BBC correspondent in Milan
Many ski resorts face economic hardship as a result of climate change, the UN environment programme Unep has warned.
Many Alpine ski resorts could lose their customers, the report says
The winter climate warming means that snowfall is becoming less reliable, especially in lower altitude resorts.
The Unep report is being presented at a conference about sport and the environment in Italy's city of Turin, the venue for the next Winter Olympics.
It coincides with the annual international meeting on climate change which is taking place in Milan.
The effects of climate change are already being felt in the world of winter sports.
One ski resort in Scotland, Glencoe, where snow has never been very reliable, has just announced that it is suffering financial difficulties.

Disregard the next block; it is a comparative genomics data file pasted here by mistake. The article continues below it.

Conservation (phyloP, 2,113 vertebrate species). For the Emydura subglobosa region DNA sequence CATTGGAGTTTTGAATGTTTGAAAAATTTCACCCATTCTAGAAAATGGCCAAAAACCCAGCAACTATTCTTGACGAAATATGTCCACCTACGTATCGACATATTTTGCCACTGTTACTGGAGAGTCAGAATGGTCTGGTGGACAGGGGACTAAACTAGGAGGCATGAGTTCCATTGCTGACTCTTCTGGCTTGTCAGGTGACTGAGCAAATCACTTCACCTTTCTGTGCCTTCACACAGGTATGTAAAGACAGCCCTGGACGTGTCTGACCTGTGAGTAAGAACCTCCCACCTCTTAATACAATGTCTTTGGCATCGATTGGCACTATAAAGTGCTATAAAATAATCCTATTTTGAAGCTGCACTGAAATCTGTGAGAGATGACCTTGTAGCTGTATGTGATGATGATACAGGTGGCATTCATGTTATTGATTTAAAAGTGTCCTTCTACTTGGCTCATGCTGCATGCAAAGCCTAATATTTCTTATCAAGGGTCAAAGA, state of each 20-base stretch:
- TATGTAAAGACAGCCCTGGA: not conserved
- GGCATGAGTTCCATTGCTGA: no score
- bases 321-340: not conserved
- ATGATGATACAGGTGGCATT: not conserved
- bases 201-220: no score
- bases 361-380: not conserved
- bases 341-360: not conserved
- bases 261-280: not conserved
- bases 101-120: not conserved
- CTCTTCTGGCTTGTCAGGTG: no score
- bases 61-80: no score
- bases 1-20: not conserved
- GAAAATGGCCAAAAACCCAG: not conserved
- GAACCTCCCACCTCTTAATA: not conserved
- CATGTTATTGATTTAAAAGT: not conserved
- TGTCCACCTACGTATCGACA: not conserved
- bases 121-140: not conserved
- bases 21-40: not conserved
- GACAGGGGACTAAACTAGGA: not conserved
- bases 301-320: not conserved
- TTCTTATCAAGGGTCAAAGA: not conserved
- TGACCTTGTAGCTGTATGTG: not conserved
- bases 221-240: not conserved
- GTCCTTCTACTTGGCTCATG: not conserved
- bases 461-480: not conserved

But for skiers who can afford to go to the classic winter sports resorts in the Alps, good snow has been virtually guaranteed.
Now the Unep report warns that if the snowline rises by 300 metres - a quite likely scenario - only 63% of Swiss resorts will reliably provide good skiing.
Unep spokesman Nick Nuttall says that Italian and Austrian resorts will also be badly affected.
"One of the classic ones is Kitzbuehl in Austria, a very well-known ski resort, and that is at a low altitude. And the findings seem to indicate that Kitzbuehl faces extinction as a winter sports centre," Mr Nuttall says.
"It's all about reliability and if people can't predict that they're going to find snow when they go skiing, they're going to go somewhere else."
Skiing has the reputation of being a luxury sport, and rich winter sports enthusiasts will be able to afford to move their holidays to the American Rockies or other high altitude areas.
But the people who live in the resort areas in Europe are not rich.
Farmers in these mountain villages depend on winter tourism to supplement their incomes.
Unep also points out that the lower slopes in Europe are used by families from nearby towns, where there is a winter sports tradition, and they are the places where children have traditionally learnt to ski.